Choosing equipment that provides the highest weld quality goes all the way down to the fine detail. The right welding nozzles—or contact tip—make a significate difference between running an efficient and productive shop or dealing with downtime to address problems. Gas metal arc welding (GMAW) guns have a variety of welding nozzle designs and styles to choose from—making it tricky to choose the right nozzle for your weld process.

The welding experts at Bancroft Engineering know a thing or two about optimizing all different types of welding processes—from small to large scale parts to automated welding systems. Let’s get into the common nozzle materials, designs and features so you can be equipped to make the best choice.

 

About Weld Nozzles 

The main purpose of a welding nozzle is to direct the shielding gas into the weld puddle in the best way possible. When selecting the right GMAW nozzle, you’ll need to keep in mind your welding application and joint access as some designs offer better gas coverage, while others allow better access.

Welding Nozzle Materials

The two most common materials used for welding nozzles are either copper or brass. Copper tends to be a better choice for overall spatter resistance, they also manage heat well at higher temperatures. Brass welding nozzles also have good spatter-resistant properties, but only in lower-amperage applications. Nickle-plated welding nozzles are also available and provide improved durability. Nickle is able to deflect heat, keeping the nozzle cool while welding. This allows for a longer life span and often is a preferred choice for robotic welding applications.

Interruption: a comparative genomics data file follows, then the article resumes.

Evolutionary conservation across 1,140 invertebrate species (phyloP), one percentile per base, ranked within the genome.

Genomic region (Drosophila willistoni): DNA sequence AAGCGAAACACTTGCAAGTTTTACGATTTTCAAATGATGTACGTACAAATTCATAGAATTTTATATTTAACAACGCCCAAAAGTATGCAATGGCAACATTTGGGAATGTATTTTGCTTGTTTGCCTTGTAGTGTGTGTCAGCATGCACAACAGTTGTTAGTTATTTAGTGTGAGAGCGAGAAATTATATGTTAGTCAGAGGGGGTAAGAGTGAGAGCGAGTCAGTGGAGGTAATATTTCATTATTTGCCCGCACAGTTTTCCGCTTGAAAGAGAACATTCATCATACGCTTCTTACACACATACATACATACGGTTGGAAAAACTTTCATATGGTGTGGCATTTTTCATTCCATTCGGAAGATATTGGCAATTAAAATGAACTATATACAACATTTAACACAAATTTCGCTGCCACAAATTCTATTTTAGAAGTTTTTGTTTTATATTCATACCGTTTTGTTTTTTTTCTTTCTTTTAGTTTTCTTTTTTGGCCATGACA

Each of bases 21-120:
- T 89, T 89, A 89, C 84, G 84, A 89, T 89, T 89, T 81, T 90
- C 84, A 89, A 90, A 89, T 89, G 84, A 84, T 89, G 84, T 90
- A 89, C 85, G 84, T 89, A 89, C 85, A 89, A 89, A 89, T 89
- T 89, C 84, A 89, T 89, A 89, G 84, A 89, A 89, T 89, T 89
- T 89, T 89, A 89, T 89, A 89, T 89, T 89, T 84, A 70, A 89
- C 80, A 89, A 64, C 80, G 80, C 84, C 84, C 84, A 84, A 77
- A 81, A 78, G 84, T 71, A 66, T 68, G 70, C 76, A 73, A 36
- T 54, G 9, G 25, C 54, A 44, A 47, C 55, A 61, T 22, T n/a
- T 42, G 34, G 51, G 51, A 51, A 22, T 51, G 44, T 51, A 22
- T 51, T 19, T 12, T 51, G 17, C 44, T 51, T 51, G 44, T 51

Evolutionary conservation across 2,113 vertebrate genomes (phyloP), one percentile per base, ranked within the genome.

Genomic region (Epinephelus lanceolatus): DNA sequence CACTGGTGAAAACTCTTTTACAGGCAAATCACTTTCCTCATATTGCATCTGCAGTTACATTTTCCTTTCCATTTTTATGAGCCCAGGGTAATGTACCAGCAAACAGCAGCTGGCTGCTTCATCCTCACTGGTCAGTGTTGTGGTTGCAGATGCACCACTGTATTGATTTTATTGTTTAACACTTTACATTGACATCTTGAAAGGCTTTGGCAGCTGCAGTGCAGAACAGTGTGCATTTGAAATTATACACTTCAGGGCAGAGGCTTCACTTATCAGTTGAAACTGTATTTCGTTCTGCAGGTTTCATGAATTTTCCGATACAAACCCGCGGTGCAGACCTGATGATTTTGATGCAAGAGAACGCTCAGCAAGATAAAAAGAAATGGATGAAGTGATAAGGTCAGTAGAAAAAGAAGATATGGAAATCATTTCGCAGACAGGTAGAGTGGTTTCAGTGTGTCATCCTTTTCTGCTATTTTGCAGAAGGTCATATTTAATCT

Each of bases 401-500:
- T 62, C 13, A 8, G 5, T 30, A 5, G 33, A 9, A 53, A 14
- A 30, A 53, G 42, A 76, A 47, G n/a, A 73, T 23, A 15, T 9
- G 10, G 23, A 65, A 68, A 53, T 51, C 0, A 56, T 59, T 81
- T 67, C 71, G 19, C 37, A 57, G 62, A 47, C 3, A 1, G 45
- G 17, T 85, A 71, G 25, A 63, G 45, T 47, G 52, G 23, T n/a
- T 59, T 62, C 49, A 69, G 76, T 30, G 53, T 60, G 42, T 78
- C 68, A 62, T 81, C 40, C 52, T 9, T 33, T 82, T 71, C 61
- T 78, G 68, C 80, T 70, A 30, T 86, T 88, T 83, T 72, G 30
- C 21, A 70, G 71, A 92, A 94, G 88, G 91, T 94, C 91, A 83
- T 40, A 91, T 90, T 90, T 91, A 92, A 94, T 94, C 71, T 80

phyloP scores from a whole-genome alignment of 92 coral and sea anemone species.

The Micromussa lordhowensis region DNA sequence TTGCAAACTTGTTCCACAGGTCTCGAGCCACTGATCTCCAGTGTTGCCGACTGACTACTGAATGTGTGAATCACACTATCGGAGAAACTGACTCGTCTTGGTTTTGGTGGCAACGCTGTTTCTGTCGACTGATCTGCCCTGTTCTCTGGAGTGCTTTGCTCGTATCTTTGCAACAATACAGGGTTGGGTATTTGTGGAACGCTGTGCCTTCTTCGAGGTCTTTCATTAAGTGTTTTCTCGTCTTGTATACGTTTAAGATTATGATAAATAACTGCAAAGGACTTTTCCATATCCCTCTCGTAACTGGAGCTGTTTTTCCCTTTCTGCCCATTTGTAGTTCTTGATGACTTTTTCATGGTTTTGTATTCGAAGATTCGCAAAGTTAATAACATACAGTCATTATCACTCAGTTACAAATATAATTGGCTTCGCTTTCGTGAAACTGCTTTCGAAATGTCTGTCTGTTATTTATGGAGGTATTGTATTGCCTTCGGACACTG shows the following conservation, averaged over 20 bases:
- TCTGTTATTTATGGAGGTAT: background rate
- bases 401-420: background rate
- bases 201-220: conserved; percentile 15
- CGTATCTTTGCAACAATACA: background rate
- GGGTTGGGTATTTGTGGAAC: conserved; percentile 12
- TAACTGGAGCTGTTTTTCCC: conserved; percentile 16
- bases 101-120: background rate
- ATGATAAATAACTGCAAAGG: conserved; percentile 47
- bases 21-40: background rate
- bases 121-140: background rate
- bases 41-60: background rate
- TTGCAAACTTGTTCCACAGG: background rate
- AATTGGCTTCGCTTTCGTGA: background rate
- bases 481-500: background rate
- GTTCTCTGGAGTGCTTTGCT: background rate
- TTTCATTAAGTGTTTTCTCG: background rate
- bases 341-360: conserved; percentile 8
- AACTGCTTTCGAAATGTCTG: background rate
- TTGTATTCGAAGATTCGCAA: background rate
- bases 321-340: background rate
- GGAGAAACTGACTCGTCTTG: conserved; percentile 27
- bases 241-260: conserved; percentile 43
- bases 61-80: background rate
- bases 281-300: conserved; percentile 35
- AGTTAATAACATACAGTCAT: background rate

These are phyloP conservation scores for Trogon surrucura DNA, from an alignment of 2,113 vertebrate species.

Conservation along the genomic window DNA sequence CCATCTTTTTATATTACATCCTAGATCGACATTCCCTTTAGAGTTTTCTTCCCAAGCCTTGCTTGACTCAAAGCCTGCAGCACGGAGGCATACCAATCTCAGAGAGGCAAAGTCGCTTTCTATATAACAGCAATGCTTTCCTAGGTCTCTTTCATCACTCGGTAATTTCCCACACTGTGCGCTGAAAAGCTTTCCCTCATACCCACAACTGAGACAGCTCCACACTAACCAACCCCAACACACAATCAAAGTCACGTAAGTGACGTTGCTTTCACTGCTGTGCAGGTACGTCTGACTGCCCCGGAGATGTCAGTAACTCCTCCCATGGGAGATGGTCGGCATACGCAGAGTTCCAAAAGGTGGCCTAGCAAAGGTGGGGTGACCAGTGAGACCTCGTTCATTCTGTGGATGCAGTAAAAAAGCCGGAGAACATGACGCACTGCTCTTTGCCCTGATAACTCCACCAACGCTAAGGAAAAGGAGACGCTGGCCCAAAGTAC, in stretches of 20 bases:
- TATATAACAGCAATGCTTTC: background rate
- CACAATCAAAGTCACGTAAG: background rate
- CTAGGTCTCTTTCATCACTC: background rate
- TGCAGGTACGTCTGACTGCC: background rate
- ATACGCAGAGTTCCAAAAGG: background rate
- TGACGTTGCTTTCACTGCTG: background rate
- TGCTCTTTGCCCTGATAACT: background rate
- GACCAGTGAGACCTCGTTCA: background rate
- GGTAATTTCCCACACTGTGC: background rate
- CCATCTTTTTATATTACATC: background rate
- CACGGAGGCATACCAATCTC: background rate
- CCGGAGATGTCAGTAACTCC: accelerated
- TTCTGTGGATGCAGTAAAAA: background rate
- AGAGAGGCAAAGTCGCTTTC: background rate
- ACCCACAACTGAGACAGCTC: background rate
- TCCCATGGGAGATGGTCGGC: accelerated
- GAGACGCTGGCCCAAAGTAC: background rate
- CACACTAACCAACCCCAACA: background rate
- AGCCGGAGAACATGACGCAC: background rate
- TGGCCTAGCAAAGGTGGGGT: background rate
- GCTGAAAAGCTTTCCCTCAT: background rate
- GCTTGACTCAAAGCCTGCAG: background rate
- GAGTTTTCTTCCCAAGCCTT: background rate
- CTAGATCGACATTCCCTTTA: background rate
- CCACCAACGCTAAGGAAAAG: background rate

Weld Nozzle Shapes and Designs

Nozzle shapes include straight, bottleneck and short/long tapper styles. A straight welding nozzle usually has a larger inside diameter, but don’t offer the best joint access. If joint access is needed, a bottleneck nozzle is a better option. Bottleneck shapes are especially good for automated welding systems. Both short and long taper nozzles are also a common choice for achieving good joint access. When selecting your nozzle shape, keep in mind you’ll want to allow for the proper amount of gas to flow to the weld puddle. It’s best to use as large of a nozzle as possible that still allows easy access to the weld joint. This will ensure the greatest shielding gas flow and keep spatter to a minimum.

Threaded Welding Nozzle
Threaded Welding Nozzle
slip-on welding nozzle
Slip-on Welding Nozzle

Threaded vs. Slip-On Nozzles

The main distinction between threaded and slip-on welding nozzles comes down to speed and security of the connection. Threaded nozzles have a secure connection to the welding torch, preventing shielding gas leaks. This also helps align the contact tip correctly so the nozzle will not be off-center. A down-side to threaded nozzles is that they can be difficult to remove and replace—especially if spatter bridges into the threads. Slip-on welding nozzles are easy to remove and replace and are typically more cost-effective than treaded nozzles. Slip-on nozzles are ideal for welding applications that produce more spatter because their design protects the other welding consumables.

 

Custom Welding Equipment Builders & Welding Nozzle Experts

Weld gun nozzles play a critical role in your overall welding operation. Choosing the proper nozzle for the job will reduce welding defects, rework and downtime—this ultimately shows up in your bottom line!  Bancroft Engineering is a leading supplier of custom welding equipment for manual, semi-automatic to fully automated welding systems located in WI, USA.  Give us a call today at 262-786-1880 or email: sales@bancrofteng.com